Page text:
This animation short is an adaptation of Michel Tremblay's short story "The Devil and the Mushroom." A tale of supernatural power, greed and violence, it involves a sinister stranger who single-handedly transforms a quiet village into the scene of a phantasmagoric nightmare.
This animated short is a visual representation of Goethe's poem, The ErlKing that uses sand-on-glass animation set to the music of Franz Schubert. The moving images, resembling woodcuts, capture the haunting, nightmarish quality of the tale of the ErlKing who steals and kills a little boy.
This animated short tells the tale of a vampire forced go out every night to separate children from their heads. The reason? His vain wife wants to replace her wrinkled head with one that is young and pretty. What a horror! Especially since the lady of the house is never satisfied and the heads keep piling up on the floor. How will our reluctant vampire ever get out of this vicious cycle?
The NFB’s 70th Oscar®-nominated film.
This stop-motion animated film takes viewers on an exhilarating existential journey into the fully imagined, tactile world of Madame Tutli-Putli. As she travels alone on the night train, weighed down with all her earthly possessions and the ghosts of her past, she faces both the kindness and menace of strangers. Finding herself caught up in a desperate metaphysical adventure, adrift between real and imagined worlds, Madame Tutli-Putli confronts her demons.
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Borrowing from classical mythology, this very short film illustrates the story of Syrinx, the nymph who attempts to escape the goat-god Pan’s amorous advances by fleeing to a nearby river for help, only to be transformed into hollow reeds. Syrinx is the first film by Ryan Larkin, an Oscar®-nominated director who began his animation career in Norman McLaren’s student group. The technique employed is charcoal sketches on paper; the accompanying music is Claude Debussy’s “Syrinx” for solo flute.
This award-winning animation is a poignant interpretation of a short story by Montreal author Mordecai Richler. It makes a strong statement about how many families respond to their old and infirm members. In washes of watercolour and ink, filmmaker Caroline Leaf illustrates reactions to a dying grandmother, capturing family feelings and distilling them into harsh reality.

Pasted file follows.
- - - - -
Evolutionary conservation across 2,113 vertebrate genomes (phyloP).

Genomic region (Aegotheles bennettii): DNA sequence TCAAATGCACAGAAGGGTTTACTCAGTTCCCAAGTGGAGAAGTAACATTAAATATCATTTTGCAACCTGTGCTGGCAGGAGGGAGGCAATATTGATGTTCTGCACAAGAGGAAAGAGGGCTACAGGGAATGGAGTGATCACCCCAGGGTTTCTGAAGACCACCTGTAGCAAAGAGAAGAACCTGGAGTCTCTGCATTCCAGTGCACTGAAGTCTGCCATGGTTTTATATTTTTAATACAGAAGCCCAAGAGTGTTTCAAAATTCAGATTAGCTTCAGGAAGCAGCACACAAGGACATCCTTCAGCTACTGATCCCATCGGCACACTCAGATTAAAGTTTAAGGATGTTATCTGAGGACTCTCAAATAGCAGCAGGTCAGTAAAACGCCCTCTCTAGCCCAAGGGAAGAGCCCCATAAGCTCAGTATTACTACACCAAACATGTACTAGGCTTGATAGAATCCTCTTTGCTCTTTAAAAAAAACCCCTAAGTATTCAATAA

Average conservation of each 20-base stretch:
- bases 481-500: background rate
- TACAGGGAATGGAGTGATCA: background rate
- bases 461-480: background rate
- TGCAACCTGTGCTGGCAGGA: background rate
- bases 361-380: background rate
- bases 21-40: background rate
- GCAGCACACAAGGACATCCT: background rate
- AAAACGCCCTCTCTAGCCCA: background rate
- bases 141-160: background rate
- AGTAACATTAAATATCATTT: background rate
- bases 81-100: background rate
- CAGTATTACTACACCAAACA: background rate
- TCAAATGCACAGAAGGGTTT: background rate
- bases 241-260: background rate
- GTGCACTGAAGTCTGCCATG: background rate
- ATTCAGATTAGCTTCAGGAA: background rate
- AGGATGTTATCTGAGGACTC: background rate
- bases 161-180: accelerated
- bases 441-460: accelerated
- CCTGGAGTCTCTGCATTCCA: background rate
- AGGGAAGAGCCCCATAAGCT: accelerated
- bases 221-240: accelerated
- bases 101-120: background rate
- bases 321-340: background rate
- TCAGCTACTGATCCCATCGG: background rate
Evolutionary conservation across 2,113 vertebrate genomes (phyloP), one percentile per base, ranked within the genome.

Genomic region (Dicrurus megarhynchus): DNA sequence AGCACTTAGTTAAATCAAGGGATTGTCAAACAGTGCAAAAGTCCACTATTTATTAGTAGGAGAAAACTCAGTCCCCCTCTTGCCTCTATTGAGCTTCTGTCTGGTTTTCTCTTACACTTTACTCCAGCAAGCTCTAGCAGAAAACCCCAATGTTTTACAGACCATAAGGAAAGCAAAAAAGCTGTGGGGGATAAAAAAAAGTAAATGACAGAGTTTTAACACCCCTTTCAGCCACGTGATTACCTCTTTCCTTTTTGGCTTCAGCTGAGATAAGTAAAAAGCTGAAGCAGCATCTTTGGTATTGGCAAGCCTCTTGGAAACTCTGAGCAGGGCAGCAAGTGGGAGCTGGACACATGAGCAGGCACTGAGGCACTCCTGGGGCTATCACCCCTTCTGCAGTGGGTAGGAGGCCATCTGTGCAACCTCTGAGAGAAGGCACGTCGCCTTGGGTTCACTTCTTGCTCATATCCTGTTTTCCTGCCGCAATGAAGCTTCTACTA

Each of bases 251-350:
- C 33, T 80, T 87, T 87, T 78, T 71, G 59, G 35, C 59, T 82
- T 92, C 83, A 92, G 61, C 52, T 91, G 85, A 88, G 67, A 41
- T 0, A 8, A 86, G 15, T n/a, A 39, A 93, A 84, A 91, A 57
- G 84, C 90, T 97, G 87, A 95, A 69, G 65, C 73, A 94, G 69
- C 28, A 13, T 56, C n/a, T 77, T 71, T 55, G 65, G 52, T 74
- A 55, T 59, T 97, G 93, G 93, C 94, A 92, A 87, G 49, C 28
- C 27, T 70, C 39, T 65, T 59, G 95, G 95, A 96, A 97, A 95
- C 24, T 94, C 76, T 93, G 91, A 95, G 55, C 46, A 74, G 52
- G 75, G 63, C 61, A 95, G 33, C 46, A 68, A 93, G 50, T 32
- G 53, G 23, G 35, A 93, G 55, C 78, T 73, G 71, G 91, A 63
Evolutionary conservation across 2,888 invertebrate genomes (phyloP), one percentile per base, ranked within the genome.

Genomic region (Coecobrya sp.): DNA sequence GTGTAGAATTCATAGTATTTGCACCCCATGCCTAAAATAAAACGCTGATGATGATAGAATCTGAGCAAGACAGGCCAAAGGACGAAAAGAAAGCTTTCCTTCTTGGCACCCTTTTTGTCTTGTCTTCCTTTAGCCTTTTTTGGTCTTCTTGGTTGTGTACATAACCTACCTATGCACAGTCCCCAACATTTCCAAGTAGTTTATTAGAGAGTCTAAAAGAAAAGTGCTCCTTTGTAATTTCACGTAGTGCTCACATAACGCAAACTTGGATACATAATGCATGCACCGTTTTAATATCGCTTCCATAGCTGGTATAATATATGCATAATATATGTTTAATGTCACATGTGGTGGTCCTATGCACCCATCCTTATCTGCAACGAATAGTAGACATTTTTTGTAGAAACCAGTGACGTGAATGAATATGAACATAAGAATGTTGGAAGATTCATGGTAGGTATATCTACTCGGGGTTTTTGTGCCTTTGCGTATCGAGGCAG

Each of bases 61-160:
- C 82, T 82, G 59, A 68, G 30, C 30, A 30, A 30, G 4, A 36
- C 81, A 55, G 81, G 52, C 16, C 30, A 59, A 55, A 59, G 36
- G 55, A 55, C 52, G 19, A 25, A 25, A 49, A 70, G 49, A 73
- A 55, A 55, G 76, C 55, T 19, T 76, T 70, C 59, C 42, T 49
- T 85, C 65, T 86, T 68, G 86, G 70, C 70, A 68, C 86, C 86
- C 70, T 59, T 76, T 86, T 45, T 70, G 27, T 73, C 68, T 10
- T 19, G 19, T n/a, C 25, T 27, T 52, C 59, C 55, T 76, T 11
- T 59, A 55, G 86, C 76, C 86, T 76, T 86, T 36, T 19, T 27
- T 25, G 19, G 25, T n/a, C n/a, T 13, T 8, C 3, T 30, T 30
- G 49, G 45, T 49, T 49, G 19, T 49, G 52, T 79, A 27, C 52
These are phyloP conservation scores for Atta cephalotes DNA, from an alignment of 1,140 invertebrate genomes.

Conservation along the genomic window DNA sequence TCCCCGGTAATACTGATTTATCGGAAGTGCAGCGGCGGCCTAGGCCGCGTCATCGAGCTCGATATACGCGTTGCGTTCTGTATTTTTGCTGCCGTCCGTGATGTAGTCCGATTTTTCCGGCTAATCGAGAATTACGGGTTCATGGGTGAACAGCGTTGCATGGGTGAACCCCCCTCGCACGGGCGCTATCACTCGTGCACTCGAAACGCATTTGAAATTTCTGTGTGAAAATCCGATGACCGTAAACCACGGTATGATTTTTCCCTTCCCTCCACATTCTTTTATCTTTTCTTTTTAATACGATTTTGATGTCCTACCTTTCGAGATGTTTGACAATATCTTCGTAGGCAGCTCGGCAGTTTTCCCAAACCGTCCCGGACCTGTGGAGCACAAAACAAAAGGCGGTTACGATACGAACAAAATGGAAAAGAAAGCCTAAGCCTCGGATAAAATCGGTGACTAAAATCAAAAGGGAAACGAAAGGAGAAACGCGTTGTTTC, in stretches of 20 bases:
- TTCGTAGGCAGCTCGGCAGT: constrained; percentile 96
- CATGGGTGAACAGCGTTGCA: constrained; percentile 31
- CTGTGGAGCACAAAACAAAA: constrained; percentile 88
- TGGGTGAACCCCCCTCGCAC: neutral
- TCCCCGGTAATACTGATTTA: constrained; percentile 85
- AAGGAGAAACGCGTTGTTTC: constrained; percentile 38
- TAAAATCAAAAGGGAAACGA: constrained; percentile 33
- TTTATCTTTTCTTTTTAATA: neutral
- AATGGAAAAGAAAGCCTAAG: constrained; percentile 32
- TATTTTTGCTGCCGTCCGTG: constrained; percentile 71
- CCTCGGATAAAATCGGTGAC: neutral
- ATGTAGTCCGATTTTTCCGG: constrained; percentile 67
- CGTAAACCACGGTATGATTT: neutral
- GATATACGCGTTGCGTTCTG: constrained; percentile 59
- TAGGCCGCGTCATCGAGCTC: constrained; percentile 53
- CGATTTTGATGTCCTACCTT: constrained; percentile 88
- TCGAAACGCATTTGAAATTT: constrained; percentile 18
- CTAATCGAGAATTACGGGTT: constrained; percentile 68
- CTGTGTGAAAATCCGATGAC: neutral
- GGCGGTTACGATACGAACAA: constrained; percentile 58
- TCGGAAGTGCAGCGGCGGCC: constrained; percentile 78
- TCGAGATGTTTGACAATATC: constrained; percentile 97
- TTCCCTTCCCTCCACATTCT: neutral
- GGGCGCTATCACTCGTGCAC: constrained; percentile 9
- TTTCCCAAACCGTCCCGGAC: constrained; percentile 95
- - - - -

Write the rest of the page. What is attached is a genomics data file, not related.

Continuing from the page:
This animated short film attempts to answer the eternal questions, What is dying? and How does it feel? Based on recent studies, case histories and some of the ancient myths, the afterlife state is portrayed as an awesome but methodical working-out of all the individual's past experiences. Film without words.
Based on a Jewish folk tale adapted by playwright John Lazarus, this animated short tells the story of Shmendrik, a simpleton living in a small Polish village. Weary of daily life in his native Chelm, Shmendrik sets out on a quest for knowledge that brings him to a new Chelm, a place eerily reminiscent of his old Chelm. An amusing take on our tendency to romanticize what we don't have.
This short animated film follows Antoine, a young boy fascinated by his mysterious neighbour, a man rumoured to have once been a big game hunter. Antoine is eager to learn about hunting, but the lesson he learns from the wise older man is not at all what he had expected: Antoine is left with a profound reverence for life. The film is based on Jacques Godbout’s book Une leçon de chasse, which was nominated for a 1997 Governor General's Award for children's literature.
This short animation artfully revisits the Greek myth of Icarus. The son of the master craftsman Daedalus, creator of the Labyrinth, Icarus attempts to escape the island of Crete by means of a pair of wings constructed by his father. Upon receiving these wings, made from feathers and wax, he is told to fly neither too low, where the sea’s dampness would clog his wings, nor too high, where the sun’s heat would melt them -- precious advice the hubristic Icarus tragically won’t heed.